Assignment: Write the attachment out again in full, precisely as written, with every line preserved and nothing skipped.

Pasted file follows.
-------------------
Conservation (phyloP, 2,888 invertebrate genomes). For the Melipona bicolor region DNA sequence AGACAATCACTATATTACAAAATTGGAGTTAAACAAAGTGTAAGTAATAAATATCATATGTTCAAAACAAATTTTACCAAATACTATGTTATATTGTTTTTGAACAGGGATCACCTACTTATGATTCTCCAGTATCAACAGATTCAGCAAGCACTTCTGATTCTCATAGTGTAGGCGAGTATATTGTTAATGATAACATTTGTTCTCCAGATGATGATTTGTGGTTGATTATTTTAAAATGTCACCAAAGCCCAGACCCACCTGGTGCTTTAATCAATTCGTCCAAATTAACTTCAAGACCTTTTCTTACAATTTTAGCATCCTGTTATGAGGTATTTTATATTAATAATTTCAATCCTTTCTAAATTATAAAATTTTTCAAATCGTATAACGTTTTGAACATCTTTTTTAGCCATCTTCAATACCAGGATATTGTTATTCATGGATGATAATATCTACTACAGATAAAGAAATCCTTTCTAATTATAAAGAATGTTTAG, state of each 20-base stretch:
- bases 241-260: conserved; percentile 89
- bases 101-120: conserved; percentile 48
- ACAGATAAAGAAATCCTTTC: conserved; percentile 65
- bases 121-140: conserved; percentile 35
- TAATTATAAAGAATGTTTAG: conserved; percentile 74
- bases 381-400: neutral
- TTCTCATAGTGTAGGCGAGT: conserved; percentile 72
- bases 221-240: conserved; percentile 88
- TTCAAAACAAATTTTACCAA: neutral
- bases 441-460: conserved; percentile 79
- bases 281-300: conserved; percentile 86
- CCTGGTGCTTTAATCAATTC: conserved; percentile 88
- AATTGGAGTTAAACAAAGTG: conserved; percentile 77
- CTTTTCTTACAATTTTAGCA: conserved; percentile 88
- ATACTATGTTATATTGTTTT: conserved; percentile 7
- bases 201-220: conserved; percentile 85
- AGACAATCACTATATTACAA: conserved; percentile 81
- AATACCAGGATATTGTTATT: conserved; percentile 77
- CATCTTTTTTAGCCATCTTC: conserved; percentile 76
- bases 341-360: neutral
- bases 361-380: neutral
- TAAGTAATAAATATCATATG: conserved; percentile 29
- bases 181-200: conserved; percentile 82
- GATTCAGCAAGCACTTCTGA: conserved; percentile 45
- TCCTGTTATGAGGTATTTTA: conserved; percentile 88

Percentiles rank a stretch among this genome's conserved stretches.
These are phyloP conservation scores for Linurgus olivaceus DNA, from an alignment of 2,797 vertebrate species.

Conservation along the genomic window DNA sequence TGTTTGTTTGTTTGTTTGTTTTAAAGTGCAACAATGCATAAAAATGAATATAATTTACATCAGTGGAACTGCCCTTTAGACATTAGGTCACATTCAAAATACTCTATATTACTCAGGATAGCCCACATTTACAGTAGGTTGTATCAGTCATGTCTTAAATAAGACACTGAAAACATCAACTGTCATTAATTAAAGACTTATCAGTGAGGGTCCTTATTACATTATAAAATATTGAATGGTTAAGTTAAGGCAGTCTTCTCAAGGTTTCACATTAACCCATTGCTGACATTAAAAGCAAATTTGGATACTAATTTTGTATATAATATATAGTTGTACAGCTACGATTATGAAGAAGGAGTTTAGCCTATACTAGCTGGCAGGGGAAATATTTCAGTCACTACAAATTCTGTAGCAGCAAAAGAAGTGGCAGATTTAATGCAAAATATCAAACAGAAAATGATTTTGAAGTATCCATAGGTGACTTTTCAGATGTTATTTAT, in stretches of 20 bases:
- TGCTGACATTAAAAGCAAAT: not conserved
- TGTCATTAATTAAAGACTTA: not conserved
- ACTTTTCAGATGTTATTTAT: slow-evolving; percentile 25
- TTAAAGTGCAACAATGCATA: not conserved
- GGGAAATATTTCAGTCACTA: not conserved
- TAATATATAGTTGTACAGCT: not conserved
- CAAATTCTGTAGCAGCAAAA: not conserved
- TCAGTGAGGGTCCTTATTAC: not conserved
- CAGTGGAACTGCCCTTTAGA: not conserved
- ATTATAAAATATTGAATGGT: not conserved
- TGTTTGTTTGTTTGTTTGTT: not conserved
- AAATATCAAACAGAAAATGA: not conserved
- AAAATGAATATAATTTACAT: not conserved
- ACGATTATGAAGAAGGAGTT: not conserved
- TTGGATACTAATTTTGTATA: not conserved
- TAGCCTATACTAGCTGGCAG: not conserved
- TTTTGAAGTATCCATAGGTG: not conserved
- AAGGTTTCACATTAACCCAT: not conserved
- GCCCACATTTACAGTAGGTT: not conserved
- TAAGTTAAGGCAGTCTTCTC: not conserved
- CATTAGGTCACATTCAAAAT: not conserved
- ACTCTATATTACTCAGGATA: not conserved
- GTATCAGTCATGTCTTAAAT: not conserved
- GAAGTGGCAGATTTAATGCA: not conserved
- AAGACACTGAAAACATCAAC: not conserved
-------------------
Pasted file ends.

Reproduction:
Conservation (phyloP, 2,888 invertebrate genomes). For the Melipona bicolor region DNA sequence AGACAATCACTATATTACAAAATTGGAGTTAAACAAAGTGTAAGTAATAAATATCATATGTTCAAAACAAATTTTACCAAATACTATGTTATATTGTTTTTGAACAGGGATCACCTACTTATGATTCTCCAGTATCAACAGATTCAGCAAGCACTTCTGATTCTCATAGTGTAGGCGAGTATATTGTTAATGATAACATTTGTTCTCCAGATGATGATTTGTGGTTGATTATTTTAAAATGTCACCAAAGCCCAGACCCACCTGGTGCTTTAATCAATTCGTCCAAATTAACTTCAAGACCTTTTCTTACAATTTTAGCATCCTGTTATGAGGTATTTTATATTAATAATTTCAATCCTTTCTAAATTATAAAATTTTTCAAATCGTATAACGTTTTGAACATCTTTTTTAGCCATCTTCAATACCAGGATATTGTTATTCATGGATGATAATATCTACTACAGATAAAGAAATCCTTTCTAATTATAAAGAATGTTTAG, state of each 20-base stretch:
- bases 241-260: conserved; percentile 89
- bases 101-120: conserved; percentile 48
- ACAGATAAAGAAATCCTTTC: conserved; percentile 65
- bases 121-140: conserved; percentile 35
- TAATTATAAAGAATGTTTAG: conserved; percentile 74
- bases 381-400: neutral
- TTCTCATAGTGTAGGCGAGT: conserved; percentile 72
- bases 221-240: conserved; percentile 88
- TTCAAAACAAATTTTACCAA: neutral
- bases 441-460: conserved; percentile 79
- bases 281-300: conserved; percentile 86
- CCTGGTGCTTTAATCAATTC: conserved; percentile 88
- AATTGGAGTTAAACAAAGTG: conserved; percentile 77
- CTTTTCTTACAATTTTAGCA: conserved; percentile 88
- ATACTATGTTATATTGTTTT: conserved; percentile 7
- bases 201-220: conserved; percentile 85
- AGACAATCACTATATTACAA: conserved; percentile 81
- AATACCAGGATATTGTTATT: conserved; percentile 77
- CATCTTTTTTAGCCATCTTC: conserved; percentile 76
- bases 341-360: neutral
- bases 361-380: neutral
- TAAGTAATAAATATCATATG: conserved; percentile 29
- bases 181-200: conserved; percentile 82
- GATTCAGCAAGCACTTCTGA: conserved; percentile 45
- TCCTGTTATGAGGTATTTTA: conserved; percentile 88

Percentiles rank a stretch among this genome's conserved stretches.
These are phyloP conservation scores for Linurgus olivaceus DNA, from an alignment of 2,797 vertebrate species.

Conservation along the genomic window DNA sequence TGTTTGTTTGTTTGTTTGTTTTAAAGTGCAACAATGCATAAAAATGAATATAATTTACATCAGTGGAACTGCCCTTTAGACATTAGGTCACATTCAAAATACTCTATATTACTCAGGATAGCCCACATTTACAGTAGGTTGTATCAGTCATGTCTTAAATAAGACACTGAAAACATCAACTGTCATTAATTAAAGACTTATCAGTGAGGGTCCTTATTACATTATAAAATATTGAATGGTTAAGTTAAGGCAGTCTTCTCAAGGTTTCACATTAACCCATTGCTGACATTAAAAGCAAATTTGGATACTAATTTTGTATATAATATATAGTTGTACAGCTACGATTATGAAGAAGGAGTTTAGCCTATACTAGCTGGCAGGGGAAATATTTCAGTCACTACAAATTCTGTAGCAGCAAAAGAAGTGGCAGATTTAATGCAAAATATCAAACAGAAAATGATTTTGAAGTATCCATAGGTGACTTTTCAGATGTTATTTAT, in stretches of 20 bases:
- TGCTGACATTAAAAGCAAAT: not conserved
- TGTCATTAATTAAAGACTTA: not conserved
- ACTTTTCAGATGTTATTTAT: slow-evolving; percentile 25
- TTAAAGTGCAACAATGCATA: not conserved
- GGGAAATATTTCAGTCACTA: not conserved
- TAATATATAGTTGTACAGCT: not conserved
- CAAATTCTGTAGCAGCAAAA: not conserved
- TCAGTGAGGGTCCTTATTAC: not conserved
- CAGTGGAACTGCCCTTTAGA: not conserved
- ATTATAAAATATTGAATGGT: not conserved
- TGTTTGTTTGTTTGTTTGTT: not conserved
- AAATATCAAACAGAAAATGA: not conserved
- AAAATGAATATAATTTACAT: not conserved
- ACGATTATGAAGAAGGAGTT: not conserved
- TTGGATACTAATTTTGTATA: not conserved
- TAGCCTATACTAGCTGGCAG: not conserved
- TTTTGAAGTATCCATAGGTG: not conserved
- AAGGTTTCACATTAACCCAT: not conserved
- GCCCACATTTACAGTAGGTT: not conserved
- TAAGTTAAGGCAGTCTTCTC: not conserved
- CATTAGGTCACATTCAAAAT: not conserved
- ACTCTATATTACTCAGGATA: not conserved
- GTATCAGTCATGTCTTAAAT: not conserved
- GAAGTGGCAGATTTAATGCA: not conserved
- AAGACACTGAAAACATCAAC: not conserved